The expression “parents’ rights” triggers the reaction that, of course, parents should have the primary say over how their child is raised. But the notion deserves a second thought, because there are actually many ways in which we insist upon setting limits on parents to protect the well-being of children. Remaining confident in that limit-setting is essential to countering the latest—but hardly original—anti-LGBTQ2S+, anti-history campaign that dons the “parents’ rights” moniker.
In both the U.S. and Canada over the past several years, and even months, we’ve seen a rise in “parental rights” movements. Indeed, in the wake of their anti-abortion victories, social conservatives have declared “parental rights” the new banner under which they’ll try to turn back the clocks on our actual rights and freedoms.
But who are these “parents”? Not all of them are even parents themselves, let alone in the school districts where they’re seeking changes.
What “rights” do they believe they are entitled to? They are asking for changes that would actually deprive many others of rights, including basic safety in the classroom.
Do they have any respect for the parents who have different views from them? They do not, and indeed, these efforts come from an extreme ideology that seeks to impose its views on all families.
Under the banner of parents rights, conservatives have been trying to block gender-affirming care for trans kids, any teaching in schools whatsoever about the existence of LGBTQ2S+ people and any accurate history lessons that might make white kids feel “uncomfortable” about the very real and brutal things white people have done over the past 500 years of North American colonization. They want schools to out their trans kids so they can reject them at home and they want their teachers to have to hide their queer and trans identities. These anti-diversity attempts to discriminate and whitewash history carry the hallmarks of not only bigotry, but also creeping fascism under the banner of Christian nationalism.
In some ways, we’re seeing a natural backlash against society’s growing acceptance of gender equality and LGBTQ2S+ identities. Conservatives are fighting to make sure schools only teach their espoused—if not practised—beliefs that sex should only be reserved for monogamous, heterosexual couples who marry, form nuclear families and conform to misogynist gender roles.
But the parental rights campaign is also emblematic of conservatives’ efforts to chip away at progress in seemingly benign ways. Their anti-abortion campaigns in the U.S., for example, included incremental limits on access to abortion, from requiring hospital-admitting privileges to particularly wide hallways to transvaginal ultrasounds. Individually, these changes didn’t ban abortion, but they did make accessing abortion harder until abortion was effectively banned in some states well before the Supreme Court overturned Roe v. Wade. Small cuts to LGBTQ2S+ inclusion or minor changes to history lessons can add up over time until there’s little left resembling the inclusive policies or accurate curricula that these conservatives object to.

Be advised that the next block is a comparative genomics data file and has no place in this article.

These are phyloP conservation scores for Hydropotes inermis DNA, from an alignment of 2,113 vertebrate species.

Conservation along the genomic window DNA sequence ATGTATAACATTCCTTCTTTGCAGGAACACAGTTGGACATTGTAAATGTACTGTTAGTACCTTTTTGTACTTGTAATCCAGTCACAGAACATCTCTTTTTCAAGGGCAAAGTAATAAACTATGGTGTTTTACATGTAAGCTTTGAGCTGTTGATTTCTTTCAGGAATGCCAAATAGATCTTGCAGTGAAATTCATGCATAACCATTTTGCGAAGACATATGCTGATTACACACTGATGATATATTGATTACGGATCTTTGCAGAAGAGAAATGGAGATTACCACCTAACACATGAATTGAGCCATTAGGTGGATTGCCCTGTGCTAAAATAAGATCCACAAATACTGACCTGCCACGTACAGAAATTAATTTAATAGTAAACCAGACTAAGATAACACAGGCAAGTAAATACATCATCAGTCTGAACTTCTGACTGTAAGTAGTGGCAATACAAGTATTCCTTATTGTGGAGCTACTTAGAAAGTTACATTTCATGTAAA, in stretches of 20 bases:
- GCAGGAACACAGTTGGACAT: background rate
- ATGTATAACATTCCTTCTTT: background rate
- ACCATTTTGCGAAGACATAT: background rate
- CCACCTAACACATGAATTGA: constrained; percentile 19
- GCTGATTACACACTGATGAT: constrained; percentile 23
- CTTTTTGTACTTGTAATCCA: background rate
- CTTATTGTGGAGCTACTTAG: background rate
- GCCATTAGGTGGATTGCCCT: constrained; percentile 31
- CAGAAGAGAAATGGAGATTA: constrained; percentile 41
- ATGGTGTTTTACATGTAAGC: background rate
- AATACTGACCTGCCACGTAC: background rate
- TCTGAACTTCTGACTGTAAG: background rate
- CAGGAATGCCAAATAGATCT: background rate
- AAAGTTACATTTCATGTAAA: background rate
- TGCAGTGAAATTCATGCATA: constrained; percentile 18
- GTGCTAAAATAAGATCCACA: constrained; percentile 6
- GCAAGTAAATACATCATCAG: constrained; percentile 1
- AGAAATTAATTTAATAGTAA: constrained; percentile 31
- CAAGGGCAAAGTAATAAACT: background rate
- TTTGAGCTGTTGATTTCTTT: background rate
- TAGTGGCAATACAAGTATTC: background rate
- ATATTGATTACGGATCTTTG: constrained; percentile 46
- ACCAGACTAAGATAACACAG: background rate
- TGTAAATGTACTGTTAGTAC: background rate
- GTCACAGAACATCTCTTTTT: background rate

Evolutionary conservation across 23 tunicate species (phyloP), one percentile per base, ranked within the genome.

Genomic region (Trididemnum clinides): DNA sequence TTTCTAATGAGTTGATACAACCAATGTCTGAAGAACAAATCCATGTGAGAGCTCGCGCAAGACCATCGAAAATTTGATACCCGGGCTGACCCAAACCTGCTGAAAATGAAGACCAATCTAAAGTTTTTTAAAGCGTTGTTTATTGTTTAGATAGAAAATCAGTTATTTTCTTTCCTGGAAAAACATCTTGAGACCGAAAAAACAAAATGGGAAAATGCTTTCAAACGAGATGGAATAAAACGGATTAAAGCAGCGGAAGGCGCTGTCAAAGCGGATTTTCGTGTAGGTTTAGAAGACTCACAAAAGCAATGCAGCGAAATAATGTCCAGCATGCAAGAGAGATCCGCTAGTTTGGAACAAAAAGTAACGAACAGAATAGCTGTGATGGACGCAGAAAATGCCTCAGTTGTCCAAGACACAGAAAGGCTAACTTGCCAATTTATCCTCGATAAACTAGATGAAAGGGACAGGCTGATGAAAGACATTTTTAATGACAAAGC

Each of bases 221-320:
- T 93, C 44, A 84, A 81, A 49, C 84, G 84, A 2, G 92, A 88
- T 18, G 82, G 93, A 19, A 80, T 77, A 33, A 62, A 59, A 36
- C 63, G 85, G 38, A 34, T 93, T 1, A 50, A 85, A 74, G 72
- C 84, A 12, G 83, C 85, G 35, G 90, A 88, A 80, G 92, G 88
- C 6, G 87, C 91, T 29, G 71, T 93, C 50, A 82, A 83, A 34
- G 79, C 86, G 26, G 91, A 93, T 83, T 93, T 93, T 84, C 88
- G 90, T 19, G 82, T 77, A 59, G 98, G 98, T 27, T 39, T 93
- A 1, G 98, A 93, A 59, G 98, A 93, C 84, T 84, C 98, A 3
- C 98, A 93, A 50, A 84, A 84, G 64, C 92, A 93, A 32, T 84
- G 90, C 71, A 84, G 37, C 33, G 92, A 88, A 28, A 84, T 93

None of this is new. Campaigns on nearly identical issues have played out time and time again under the same banner of “parents’ rights.” A hundred years ago, parents were objecting to evolution being taught in public school biology classes, a controversy that culminated in what is often known as the Scopes Monkey Trial. When Tennessee passed its bill banning the teaching of evolution, failed presidential candidate William Jennings Bryan praised the governor for signing it into law, saying, “The Christian parents of the state owe you a debt of gratitude for saving their children from the poisonous influence of an unproven hypothesis.” As recently as 2005, U.S. courts have continued to wrestle with attempts to teach “intelligent design” (creationism in disguise) in public schools.
The first modern recurrence of a “parents’ rights” campaign emerged in the 1990s when New York City schools implemented a new “Children of the Rainbow” curriculum. In addition to featuring a new commitment to global diversity and racial inclusion, it also included a few books that discussed same-sex families, such as Heather Has Two Mommies and Daddy’s Roommate. The school system’s chancellor, Joe Fernandez, was also trying to make condoms available and to educate students about HIV transmission. Parents objected until Fernandez was ousted, and the publicity helped fuel a movement that grew throughout the ’90s.
That movement led to “parents’ rights” bills being introduced across the U.S. and in Congress, all of which aimed to curb what could be taught in schools, with a particular focus on sex-ed classes that were expanding beyond abstinence-only approaches. Most notably, Coloradans had the chance to vote directly on a “Parental Rights Amendment” to their state’s constitution in 1996, which would have added a new right for parents “to direct and control the upbringing, education, values and discipline of their children.” Voters rejected the amendment 57 percent to 43 percent, but the expansive language spoke to the chaotic possibilities of parents dictating every aspect of the inner workings of schools, to say nothing of libraries, bookstores and video stores that might offer content parents would hide from their kids’ eyes. (Florida passed a similarly worded law in 2021, and book bans across the U.S. remain on the rise.)